In contrast, in the decision of CV v Darlea Pty Ltd T/A Sawtell Coaches [2015] FWC 1267 it was found unreasonable for an employer to act on the resignation of a bus mechanic who felt his complaints about workplace bullying and unsafe vehicles were being ignored. In this matter the Applicant had submitted a letter of resignation, providing two weeks’ notice. The letter also doubled as a formal complaint where the employee cited unacceptable working conditions (bullying, harassment and intimidation) and dangerous behaviours (deliberate sabotage and damage to the buses). The resignation was accepted in writing by the employer. However, the same day the employee thought better of his decision to resign and requested to withdraw his resignation. The employer asked the employee to make the request in writing. The employee did not do so. Around the same time, the employer was subject to a surprise inspection of the roadworthiness of its buses by Roads & Maritime Services (“RMS”). As a result, a large portion of the fleet received defect notices, which caused a crisis for the company. Relevantly, the employee continued to work, including past the expiration of the original notice period. The employer suspected the employee as being responsible for the audit by RMS, and as a result presented the Applicant with a letter of termination, advising him that he had failed to rescind his earlier resignation in writing and that his employment had come to an end. He was directed to leave the premises immediately.

The FWC held that the Applicant had been left with no option but to resign due to intolerable workplace bullying which was ignored by the employer. VP Lawler noted that a resignation, once accepted, cannot be unilaterally withdrawn but found in this case that in fact the employer had accepted the withdrawal of the resignation by continuing the employment past the notice period. He stated that it should had been obvious to the employer that the Applicant’s resignation was a product of frustration and the Applicant acted quickly in seeking to withdraw the resignation. It was found to be unreasonable for the employer to request the withdrawal be in writing, and the conduct of the employer in allowing the Applicant to continue working past the date his resignation was due to take effect was conduct indicating the acceptance of the Applicant’s withdrawal of his resignation. VP Lawler concluded that the termination was a result of the employer suspecting the Applicant for “dobbing in” the employer to RMS and the dismissal had been harsh, unjust or unreasonable. The employer was ordered to pay the Applicant $20,000 in compensation.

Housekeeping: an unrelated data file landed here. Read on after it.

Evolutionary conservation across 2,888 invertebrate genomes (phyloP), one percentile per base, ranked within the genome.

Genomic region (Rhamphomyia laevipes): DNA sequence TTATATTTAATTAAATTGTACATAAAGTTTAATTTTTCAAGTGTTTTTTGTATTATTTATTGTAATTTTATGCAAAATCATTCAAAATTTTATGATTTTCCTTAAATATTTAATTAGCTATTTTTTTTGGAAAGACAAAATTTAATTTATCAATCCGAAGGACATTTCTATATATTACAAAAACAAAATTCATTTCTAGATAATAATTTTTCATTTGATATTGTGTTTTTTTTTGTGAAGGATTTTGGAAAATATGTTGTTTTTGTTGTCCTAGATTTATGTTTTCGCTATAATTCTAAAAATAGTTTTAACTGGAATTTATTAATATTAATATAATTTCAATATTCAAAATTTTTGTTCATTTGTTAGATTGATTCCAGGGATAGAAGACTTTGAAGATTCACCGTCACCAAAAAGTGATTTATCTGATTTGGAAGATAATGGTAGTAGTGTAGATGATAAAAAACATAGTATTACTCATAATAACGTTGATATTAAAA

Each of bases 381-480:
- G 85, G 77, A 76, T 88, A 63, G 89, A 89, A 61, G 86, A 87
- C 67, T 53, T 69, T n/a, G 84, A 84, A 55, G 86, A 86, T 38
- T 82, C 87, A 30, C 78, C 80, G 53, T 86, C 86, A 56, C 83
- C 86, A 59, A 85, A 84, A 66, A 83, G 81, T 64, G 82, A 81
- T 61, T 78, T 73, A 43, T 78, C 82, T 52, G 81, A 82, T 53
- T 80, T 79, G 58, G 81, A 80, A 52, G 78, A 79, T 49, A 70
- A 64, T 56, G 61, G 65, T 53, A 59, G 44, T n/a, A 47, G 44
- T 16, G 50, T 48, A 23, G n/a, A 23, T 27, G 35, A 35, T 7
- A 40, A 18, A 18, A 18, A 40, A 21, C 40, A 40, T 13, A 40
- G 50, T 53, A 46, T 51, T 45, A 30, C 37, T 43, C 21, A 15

In light of the above authorities, it is prudent for employers to be cautious in regards to resignations given in the heat of the moment or due to an employee’s perceived failure by management to deal with legitimate complaints. To avoid risks associated with a finding that the resignation of an employee should have been permitted to be withdrawn or that the resignation was in fact forced, employers should:

  • Avoid suggesting to an employee that she/he must resign ‘or else’.
  • Consider whether it is appropriate to make enquiries about whether an employee really meant to resign in circumstances where the resignation is given during or directly after an altercation or other work related episode, and may be in the “heat of the moment” or while under extreme pressure.
  • Ask an employee who has resigned verbally, to confirm the resignation in writing.
  • If the resignation has been provided in writing and is not impacted by the emotional distress of the employee, accept the resignation in writing;
  • If an employee’s resignation is due to a perceived failure of management to deal with a legitimate complaint, try attempting to open further discussions and address the employee’s concerns.
  • Keep adequate records of all interactions with employees that involve or indicate verbal resignations as well as any notes of discussions relating to unsatisfactory work performance or unacceptable conduct/behaviour.
  • When possible, conduct an exit interview.

If you wish to discuss any aspect of this article or require specialist advice or assistance in relation to an employment law issue, please do not hesitate to contact us.

This alert is not intended to constitute, and should not be treated as, legal advice.